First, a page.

Making the argument that NZ could more effectively serve Europe by competing with North American carriers on one-stop services is as absurd as them competing with Asian carriers on one-stop services. It is simply not economic, no-matter which direction you go, East or West! NZ (and QF/VA for that matter) have arrived at the same conclusion, Europe is too far away to serve directly these days. This is the mirror image of the conclusion the majority of European carriers came to a long time ago. The far far East is too far away, with too sparse a population to justify serving with expensive one-stop services. The yield simply isn't there.

There are so many invalid inferences in this post that I hardly know where to start.

Firstly, you fail to acknowledge that the ME3 have far greater fuel burn because one of their sectors is ULH and their route is longer in the first place.

Secondly, the key argument against 1-stop flying is the need to carry two sets of costs in terms of fuel and crewing costs and landing fees on a fare which often isn't that much bigger than for a 1-sector flight. But that is the ME3's entire market and business model. There are not hordes of people wanting to go to the propped-up-by-Abu-Dhabi basketcase which is Dubai. Emirates, Etihad and Qatar Airways are splitting revenue and carrying costs on almost every fare that they sell across 2 sectors. And by definition they are for Australia and for New Zealand it is often 3 sectors not 2.

And what is more, when Air NZ flies AKL-LAX-LHR they are combining through fares with relatively high-yielding AKL-LAX and LAX-LHR tickets.

But on Dubai-Europe Emirates have no such good fortune. They are combining the market with the comedy yields that they carry for underprivileged subcontinental immigrants doing VFR travel to the Indian subcontinent.

So talk of Air NZ having an inbuilt competitive disadvantage against Emirates to the UK is utterly untrue. It's precisely the opposite - Emirates has an inbuilt competitive disadvantage against Air New Zealand on such a route.

Thirdly, you fail to see that the advantage of a mid-line hub is in terms of being able to feed multiple origins and destinations. But Air NZ doesn't need to feed Venice or Hamburg or Oslo - its European market is mainly Britain and Ireland.

Fourthly, you make no allowance for the economic frailty of both New Zealand and 99% of the potential Asian destinations.

The first world countries whose carriers can happily restrict themselves to non-stop single sector flying by and large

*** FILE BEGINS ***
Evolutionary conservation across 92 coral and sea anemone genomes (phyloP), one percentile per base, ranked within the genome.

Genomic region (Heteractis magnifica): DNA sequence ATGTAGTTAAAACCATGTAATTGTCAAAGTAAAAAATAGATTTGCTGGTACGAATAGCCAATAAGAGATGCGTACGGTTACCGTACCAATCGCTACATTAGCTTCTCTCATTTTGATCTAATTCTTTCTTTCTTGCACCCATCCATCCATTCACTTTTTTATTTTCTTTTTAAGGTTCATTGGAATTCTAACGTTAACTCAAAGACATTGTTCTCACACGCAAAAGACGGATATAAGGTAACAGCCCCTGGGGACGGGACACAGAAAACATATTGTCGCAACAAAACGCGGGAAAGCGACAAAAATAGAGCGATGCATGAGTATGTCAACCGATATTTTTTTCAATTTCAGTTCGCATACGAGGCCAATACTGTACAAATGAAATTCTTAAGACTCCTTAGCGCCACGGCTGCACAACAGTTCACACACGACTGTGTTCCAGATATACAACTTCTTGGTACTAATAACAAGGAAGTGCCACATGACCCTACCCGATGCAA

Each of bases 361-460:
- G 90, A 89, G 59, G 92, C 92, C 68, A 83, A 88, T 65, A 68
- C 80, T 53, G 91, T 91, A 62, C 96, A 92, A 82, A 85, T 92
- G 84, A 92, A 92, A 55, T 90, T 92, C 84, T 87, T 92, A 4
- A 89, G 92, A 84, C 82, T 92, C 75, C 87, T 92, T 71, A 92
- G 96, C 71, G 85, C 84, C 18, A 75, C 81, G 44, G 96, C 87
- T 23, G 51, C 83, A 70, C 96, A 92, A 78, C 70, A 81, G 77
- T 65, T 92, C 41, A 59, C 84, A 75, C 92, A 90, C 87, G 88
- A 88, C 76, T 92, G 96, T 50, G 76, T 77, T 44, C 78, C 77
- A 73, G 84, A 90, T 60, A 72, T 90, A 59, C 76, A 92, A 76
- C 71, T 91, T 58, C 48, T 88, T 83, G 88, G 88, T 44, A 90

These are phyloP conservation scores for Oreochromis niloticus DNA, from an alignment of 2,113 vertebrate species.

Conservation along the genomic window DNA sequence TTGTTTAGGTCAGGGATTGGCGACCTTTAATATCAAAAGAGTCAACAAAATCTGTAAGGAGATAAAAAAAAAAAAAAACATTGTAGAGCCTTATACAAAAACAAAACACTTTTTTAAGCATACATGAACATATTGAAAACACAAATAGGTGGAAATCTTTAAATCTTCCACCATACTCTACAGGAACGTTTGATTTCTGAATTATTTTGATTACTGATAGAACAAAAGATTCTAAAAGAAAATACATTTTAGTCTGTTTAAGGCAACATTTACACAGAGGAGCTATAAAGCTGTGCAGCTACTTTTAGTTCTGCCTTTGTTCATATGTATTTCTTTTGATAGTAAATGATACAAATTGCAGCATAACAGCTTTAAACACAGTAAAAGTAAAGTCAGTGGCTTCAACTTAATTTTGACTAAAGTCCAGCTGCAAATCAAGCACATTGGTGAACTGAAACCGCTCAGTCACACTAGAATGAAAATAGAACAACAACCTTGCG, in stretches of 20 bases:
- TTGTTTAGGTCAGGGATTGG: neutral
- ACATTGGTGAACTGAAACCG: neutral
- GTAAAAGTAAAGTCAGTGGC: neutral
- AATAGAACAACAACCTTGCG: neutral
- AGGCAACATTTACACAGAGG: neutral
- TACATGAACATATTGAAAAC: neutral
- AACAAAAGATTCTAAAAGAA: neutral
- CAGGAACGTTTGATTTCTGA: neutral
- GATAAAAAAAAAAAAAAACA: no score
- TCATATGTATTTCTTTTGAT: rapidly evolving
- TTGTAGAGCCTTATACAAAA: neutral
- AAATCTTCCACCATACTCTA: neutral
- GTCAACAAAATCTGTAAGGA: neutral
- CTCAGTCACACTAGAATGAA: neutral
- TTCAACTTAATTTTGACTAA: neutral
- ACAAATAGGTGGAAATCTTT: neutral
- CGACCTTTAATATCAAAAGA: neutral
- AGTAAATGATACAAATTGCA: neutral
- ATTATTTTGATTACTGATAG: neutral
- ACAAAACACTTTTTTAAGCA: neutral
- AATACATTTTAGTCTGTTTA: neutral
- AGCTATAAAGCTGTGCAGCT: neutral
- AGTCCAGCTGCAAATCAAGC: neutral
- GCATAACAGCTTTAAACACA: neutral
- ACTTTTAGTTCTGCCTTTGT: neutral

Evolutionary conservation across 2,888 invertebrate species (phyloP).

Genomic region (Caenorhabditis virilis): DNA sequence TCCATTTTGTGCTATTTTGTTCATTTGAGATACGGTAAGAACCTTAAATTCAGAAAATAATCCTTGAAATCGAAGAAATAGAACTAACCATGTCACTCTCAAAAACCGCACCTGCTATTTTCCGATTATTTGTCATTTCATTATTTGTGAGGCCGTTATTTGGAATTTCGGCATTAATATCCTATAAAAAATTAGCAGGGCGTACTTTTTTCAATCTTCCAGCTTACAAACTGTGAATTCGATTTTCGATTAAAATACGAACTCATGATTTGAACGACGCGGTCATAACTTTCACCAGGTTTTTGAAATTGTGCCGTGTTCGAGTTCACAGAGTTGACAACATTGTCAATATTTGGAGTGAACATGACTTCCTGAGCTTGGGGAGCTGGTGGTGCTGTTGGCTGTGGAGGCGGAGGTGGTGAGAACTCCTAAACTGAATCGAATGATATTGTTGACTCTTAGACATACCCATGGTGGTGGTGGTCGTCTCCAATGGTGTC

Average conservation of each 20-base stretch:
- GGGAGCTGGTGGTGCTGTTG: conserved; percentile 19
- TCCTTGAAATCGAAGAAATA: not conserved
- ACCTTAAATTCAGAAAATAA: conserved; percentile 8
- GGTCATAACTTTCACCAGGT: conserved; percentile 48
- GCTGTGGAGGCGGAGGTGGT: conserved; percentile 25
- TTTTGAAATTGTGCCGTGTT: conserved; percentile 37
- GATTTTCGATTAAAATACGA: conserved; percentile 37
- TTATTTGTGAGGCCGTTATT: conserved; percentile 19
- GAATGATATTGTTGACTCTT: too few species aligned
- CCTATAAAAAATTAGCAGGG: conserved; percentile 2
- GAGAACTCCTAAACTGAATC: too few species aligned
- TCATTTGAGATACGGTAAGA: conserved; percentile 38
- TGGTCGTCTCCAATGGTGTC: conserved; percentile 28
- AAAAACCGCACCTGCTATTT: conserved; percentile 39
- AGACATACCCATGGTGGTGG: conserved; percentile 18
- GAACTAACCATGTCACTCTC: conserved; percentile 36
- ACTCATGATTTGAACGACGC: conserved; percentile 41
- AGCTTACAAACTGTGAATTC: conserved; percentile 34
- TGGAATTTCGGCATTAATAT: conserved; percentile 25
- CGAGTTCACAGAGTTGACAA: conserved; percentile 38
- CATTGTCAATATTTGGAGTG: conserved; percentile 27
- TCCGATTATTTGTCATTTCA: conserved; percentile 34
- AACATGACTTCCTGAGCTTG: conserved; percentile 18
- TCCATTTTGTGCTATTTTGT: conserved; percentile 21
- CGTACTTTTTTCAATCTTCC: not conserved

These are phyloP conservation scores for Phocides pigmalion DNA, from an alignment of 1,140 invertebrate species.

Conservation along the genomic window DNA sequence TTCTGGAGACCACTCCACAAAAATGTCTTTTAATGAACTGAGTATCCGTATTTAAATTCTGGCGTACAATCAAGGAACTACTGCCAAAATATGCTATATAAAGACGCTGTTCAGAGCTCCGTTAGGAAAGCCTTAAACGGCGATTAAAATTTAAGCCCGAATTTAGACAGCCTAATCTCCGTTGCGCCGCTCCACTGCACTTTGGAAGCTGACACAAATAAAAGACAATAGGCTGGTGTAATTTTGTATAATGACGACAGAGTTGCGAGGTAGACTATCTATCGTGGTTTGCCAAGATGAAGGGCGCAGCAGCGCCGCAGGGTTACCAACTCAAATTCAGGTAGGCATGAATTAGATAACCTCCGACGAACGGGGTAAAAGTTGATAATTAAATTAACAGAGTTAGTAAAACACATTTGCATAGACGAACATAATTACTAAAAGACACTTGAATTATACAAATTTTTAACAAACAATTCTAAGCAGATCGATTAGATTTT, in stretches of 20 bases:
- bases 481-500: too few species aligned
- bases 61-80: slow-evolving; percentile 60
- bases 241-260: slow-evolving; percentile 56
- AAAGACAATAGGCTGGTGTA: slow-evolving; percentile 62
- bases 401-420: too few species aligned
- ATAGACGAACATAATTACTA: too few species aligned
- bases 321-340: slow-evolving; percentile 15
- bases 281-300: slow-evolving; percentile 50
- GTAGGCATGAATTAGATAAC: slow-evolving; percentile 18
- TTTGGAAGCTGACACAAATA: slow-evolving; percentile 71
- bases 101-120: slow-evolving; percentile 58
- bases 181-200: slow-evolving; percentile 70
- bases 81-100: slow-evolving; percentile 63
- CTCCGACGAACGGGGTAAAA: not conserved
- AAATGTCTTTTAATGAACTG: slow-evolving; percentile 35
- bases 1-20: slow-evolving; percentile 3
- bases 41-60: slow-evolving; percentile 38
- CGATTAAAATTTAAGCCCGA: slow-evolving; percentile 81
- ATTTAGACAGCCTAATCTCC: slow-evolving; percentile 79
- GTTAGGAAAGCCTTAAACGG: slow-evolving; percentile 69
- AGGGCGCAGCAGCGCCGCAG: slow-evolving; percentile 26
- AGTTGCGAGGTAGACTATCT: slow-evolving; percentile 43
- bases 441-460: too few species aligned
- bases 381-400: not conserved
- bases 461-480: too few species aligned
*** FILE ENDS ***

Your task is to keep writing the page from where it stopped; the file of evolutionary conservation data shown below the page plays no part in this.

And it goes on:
a) Don't have a population of 4.5 million, and
b) Don't languish in 32nd place in the list of nations by GDP per capita, and
c) Don't exist in a location where most untapped potential future single-sector destinations are poor and have minimal business or tourism links to themselves.

And the NZ economic reality is just one end of the problem.

More to the point, the Pacific Rim countries which are potential destinations are in even worse shape, and increasingly are defined by narrowbody LCC aviation markets.

Japan has the best combination of wealth and population volume, but has had a struggling economy for donkey's years and is now itself languishing in 27th place in terms of GDP per capita. Three of the four Japanese markets that Air NZ has tried have failed. Meanwhile China is below the world average in 89th position and Indonesia is in 101st position.

Non-stop flying is great.

But not when you are connecting "extremely small and not very wealthy" with "large and poor".

Even Air NZ has acknowledged that with the "almost-LCC" fit out of the 787-9 fleet.

My opinion is that Air NZ is lucky to be allowed the monopolies that it has, and good luck to them.

But they should also remember the issue that goes right back to the bungled 1994 single aviation market with Australia - the only thing that adds scale and wealth to Air New Zealand's home market is Australia.

And apologies for calling the BS about 2-sector flying so stridently. I read this nonsense almost every day, and I can't ignore the blatant falsehood in the case of Air NZ forever. It is just absolute rubbish.

[Edited 2015-02-06 19:59:37]
 
nz2
Posts: 256
Joined: Thu Aug 02, 2007 8:38 am

RE: New Zealand Aviation Thread 153

Sat Feb 07, 2015 5:52 am

Quoting ZKOJQ (Reply 3):
Not enough space for rail IMO, unless you put it all underground....which is extra expensive. As ever, you have to ask where the money will come from. The council is broke.
Quoting NZ107 (Reply 43):
I've never been greeted as a *G.. Mind you, I've only been *G for a year. But I've travelled with a *G on NZ over the last few years and no greets there either. I might just be heading back to OW this year or next..

Gold members have not been greeted by name nor given headsets for almost 2 years, it is only Gold Elite. I too was a bit put out when I started missing out on headsets so I asked the guy next to me who advised he was GE, so obviously NZ just upped the level which I can understand, Gold is pretty easy to attain, I am just thankful I made GE a year ago! I have always been greeted as "welcome back Mr XXX" and same during the flight

Quoting NZ107 (Reply 43):
Right. Wasn't aware it was to be on the next level. I wonder what they'll do with the space where the current lounge is then. In that case, I suppose we'll just lose the skydeck bit, where I spent a lot of my childhood!